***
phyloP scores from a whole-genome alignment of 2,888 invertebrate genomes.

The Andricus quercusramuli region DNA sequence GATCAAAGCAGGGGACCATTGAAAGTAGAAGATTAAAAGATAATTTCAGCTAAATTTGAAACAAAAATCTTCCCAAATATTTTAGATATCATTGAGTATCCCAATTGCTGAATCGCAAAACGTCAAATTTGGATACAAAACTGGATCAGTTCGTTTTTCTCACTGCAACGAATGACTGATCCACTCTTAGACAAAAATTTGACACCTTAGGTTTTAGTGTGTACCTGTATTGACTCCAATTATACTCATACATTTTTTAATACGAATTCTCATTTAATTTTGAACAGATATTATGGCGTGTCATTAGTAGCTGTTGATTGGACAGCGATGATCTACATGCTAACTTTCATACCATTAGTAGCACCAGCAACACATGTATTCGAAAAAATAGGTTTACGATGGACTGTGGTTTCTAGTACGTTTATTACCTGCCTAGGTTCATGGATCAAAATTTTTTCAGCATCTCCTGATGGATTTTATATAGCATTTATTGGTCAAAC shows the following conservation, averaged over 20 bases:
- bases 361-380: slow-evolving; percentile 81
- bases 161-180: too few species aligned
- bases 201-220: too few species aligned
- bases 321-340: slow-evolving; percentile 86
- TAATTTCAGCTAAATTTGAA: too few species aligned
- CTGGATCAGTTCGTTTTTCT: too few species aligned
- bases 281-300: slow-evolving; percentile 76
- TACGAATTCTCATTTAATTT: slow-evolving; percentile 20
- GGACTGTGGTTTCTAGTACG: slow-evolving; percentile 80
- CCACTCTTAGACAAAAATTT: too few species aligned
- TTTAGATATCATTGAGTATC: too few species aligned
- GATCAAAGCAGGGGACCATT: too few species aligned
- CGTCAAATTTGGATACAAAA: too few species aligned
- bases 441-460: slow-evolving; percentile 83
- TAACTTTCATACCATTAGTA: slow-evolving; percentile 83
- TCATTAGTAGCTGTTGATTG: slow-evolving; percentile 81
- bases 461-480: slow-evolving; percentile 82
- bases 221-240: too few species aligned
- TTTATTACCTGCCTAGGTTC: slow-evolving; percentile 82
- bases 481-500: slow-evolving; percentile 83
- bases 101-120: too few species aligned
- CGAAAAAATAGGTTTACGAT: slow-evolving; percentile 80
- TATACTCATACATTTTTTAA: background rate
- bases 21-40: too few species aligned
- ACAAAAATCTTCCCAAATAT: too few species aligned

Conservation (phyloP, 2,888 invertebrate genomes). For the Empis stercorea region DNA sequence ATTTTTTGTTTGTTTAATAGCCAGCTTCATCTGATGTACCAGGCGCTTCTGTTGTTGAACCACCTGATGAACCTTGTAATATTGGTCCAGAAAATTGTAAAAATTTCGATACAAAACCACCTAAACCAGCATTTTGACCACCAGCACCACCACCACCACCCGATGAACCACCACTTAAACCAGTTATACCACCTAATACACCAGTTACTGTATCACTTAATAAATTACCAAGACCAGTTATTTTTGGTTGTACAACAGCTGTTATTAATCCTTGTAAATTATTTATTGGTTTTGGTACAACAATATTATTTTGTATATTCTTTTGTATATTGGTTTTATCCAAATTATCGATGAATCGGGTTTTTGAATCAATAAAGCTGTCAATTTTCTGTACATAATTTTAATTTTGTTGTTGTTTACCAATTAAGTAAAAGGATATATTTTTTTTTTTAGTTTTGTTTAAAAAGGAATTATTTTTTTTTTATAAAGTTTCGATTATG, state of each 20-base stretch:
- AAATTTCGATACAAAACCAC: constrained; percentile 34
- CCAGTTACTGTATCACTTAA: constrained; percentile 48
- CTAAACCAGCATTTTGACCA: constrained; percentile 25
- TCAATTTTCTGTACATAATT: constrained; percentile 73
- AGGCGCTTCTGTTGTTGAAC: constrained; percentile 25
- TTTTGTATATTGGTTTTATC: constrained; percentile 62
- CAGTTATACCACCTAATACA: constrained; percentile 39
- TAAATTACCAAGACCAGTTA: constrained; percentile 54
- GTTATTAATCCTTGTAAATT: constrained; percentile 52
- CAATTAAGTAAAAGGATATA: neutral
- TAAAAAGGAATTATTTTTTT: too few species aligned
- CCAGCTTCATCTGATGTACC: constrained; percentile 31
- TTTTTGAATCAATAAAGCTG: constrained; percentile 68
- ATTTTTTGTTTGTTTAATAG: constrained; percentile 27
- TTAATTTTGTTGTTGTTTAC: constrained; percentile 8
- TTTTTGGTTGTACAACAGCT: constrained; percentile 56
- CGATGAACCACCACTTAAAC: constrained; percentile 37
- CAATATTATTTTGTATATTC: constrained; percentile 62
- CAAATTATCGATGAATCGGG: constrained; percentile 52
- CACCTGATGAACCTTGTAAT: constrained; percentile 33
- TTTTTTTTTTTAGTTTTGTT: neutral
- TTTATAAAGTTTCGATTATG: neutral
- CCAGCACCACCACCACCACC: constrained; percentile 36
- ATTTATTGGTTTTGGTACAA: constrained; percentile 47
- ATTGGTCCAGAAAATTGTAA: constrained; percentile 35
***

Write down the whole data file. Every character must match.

phyloP scores from a whole-genome alignment of 2,888 invertebrate genomes.

The Andricus quercusramuli region DNA sequence GATCAAAGCAGGGGACCATTGAAAGTAGAAGATTAAAAGATAATTTCAGCTAAATTTGAAACAAAAATCTTCCCAAATATTTTAGATATCATTGAGTATCCCAATTGCTGAATCGCAAAACGTCAAATTTGGATACAAAACTGGATCAGTTCGTTTTTCTCACTGCAACGAATGACTGATCCACTCTTAGACAAAAATTTGACACCTTAGGTTTTAGTGTGTACCTGTATTGACTCCAATTATACTCATACATTTTTTAATACGAATTCTCATTTAATTTTGAACAGATATTATGGCGTGTCATTAGTAGCTGTTGATTGGACAGCGATGATCTACATGCTAACTTTCATACCATTAGTAGCACCAGCAACACATGTATTCGAAAAAATAGGTTTACGATGGACTGTGGTTTCTAGTACGTTTATTACCTGCCTAGGTTCATGGATCAAAATTTTTTCAGCATCTCCTGATGGATTTTATATAGCATTTATTGGTCAAAC shows the following conservation, averaged over 20 bases:
- bases 361-380: slow-evolving; percentile 81
- bases 161-180: too few species aligned
- bases 201-220: too few species aligned
- bases 321-340: slow-evolving; percentile 86
- TAATTTCAGCTAAATTTGAA: too few species aligned
- CTGGATCAGTTCGTTTTTCT: too few species aligned
- bases 281-300: slow-evolving; percentile 76
- TACGAATTCTCATTTAATTT: slow-evolving; percentile 20
- GGACTGTGGTTTCTAGTACG: slow-evolving; percentile 80
- CCACTCTTAGACAAAAATTT: too few species aligned
- TTTAGATATCATTGAGTATC: too few species aligned
- GATCAAAGCAGGGGACCATT: too few species aligned
- CGTCAAATTTGGATACAAAA: too few species aligned
- bases 441-460: slow-evolving; percentile 83
- TAACTTTCATACCATTAGTA: slow-evolving; percentile 83
- TCATTAGTAGCTGTTGATTG: slow-evolving; percentile 81
- bases 461-480: slow-evolving; percentile 82
- bases 221-240: too few species aligned
- TTTATTACCTGCCTAGGTTC: slow-evolving; percentile 82
- bases 481-500: slow-evolving; percentile 83
- bases 101-120: too few species aligned
- CGAAAAAATAGGTTTACGAT: slow-evolving; percentile 80
- TATACTCATACATTTTTTAA: background rate
- bases 21-40: too few species aligned
- ACAAAAATCTTCCCAAATAT: too few species aligned

Conservation (phyloP, 2,888 invertebrate genomes). For the Empis stercorea region DNA sequence ATTTTTTGTTTGTTTAATAGCCAGCTTCATCTGATGTACCAGGCGCTTCTGTTGTTGAACCACCTGATGAACCTTGTAATATTGGTCCAGAAAATTGTAAAAATTTCGATACAAAACCACCTAAACCAGCATTTTGACCACCAGCACCACCACCACCACCCGATGAACCACCACTTAAACCAGTTATACCACCTAATACACCAGTTACTGTATCACTTAATAAATTACCAAGACCAGTTATTTTTGGTTGTACAACAGCTGTTATTAATCCTTGTAAATTATTTATTGGTTTTGGTACAACAATATTATTTTGTATATTCTTTTGTATATTGGTTTTATCCAAATTATCGATGAATCGGGTTTTTGAATCAATAAAGCTGTCAATTTTCTGTACATAATTTTAATTTTGTTGTTGTTTACCAATTAAGTAAAAGGATATATTTTTTTTTTTAGTTTTGTTTAAAAAGGAATTATTTTTTTTTTATAAAGTTTCGATTATG, state of each 20-base stretch:
- AAATTTCGATACAAAACCAC: constrained; percentile 34
- CCAGTTACTGTATCACTTAA: constrained; percentile 48
- CTAAACCAGCATTTTGACCA: constrained; percentile 25
- TCAATTTTCTGTACATAATT: constrained; percentile 73
- AGGCGCTTCTGTTGTTGAAC: constrained; percentile 25
- TTTTGTATATTGGTTTTATC: constrained; percentile 62
- CAGTTATACCACCTAATACA: constrained; percentile 39
- TAAATTACCAAGACCAGTTA: constrained; percentile 54
- GTTATTAATCCTTGTAAATT: constrained; percentile 52
- CAATTAAGTAAAAGGATATA: neutral
- TAAAAAGGAATTATTTTTTT: too few species aligned
- CCAGCTTCATCTGATGTACC: constrained; percentile 31
- TTTTTGAATCAATAAAGCTG: constrained; percentile 68
- ATTTTTTGTTTGTTTAATAG: constrained; percentile 27
- TTAATTTTGTTGTTGTTTAC: constrained; percentile 8
- TTTTTGGTTGTACAACAGCT: constrained; percentile 56
- CGATGAACCACCACTTAAAC: constrained; percentile 37
- CAATATTATTTTGTATATTC: constrained; percentile 62
- CAAATTATCGATGAATCGGG: constrained; percentile 52
- CACCTGATGAACCTTGTAAT: constrained; percentile 33
- TTTTTTTTTTTAGTTTTGTT: neutral
- TTTATAAAGTTTCGATTATG: neutral
- CCAGCACCACCACCACCACC: constrained; percentile 36
- ATTTATTGGTTTTGGTACAA: constrained; percentile 47
- ATTGGTCCAGAAAATTGTAA: constrained; percentile 35